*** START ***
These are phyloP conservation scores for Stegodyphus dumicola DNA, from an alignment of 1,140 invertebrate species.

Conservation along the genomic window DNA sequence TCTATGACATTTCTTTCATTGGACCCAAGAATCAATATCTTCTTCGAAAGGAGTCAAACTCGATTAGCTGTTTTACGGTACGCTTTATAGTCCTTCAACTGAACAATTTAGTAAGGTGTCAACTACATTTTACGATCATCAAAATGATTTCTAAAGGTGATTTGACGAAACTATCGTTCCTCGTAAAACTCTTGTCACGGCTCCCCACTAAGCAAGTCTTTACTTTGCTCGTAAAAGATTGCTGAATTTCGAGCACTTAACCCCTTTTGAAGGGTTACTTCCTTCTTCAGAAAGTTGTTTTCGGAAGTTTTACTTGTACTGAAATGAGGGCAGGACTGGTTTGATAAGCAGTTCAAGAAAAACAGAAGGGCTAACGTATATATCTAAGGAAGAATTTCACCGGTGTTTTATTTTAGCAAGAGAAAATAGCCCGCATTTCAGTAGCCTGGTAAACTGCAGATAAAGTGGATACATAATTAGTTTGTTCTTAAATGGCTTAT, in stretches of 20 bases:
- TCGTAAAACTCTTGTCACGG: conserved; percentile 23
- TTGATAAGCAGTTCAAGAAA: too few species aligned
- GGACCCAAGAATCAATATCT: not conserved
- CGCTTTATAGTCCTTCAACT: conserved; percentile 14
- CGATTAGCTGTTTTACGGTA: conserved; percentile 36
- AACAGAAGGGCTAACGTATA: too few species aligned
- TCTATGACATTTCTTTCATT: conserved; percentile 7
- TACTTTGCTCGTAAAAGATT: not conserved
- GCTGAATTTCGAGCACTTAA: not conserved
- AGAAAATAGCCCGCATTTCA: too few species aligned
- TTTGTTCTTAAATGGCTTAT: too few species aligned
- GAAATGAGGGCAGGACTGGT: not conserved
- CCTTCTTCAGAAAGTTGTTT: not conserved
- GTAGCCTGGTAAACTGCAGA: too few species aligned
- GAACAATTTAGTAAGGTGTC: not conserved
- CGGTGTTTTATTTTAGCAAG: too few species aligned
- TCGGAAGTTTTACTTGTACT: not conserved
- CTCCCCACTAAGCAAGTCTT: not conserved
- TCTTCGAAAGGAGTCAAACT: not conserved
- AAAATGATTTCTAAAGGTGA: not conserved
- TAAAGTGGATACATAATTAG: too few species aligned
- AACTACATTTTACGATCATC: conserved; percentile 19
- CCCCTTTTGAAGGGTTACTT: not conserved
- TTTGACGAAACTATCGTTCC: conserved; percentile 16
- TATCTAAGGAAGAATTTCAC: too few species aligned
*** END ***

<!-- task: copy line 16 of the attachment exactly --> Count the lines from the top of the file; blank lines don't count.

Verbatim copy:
- GTAGCCTGGTAAACTGCAGA: too few species aligned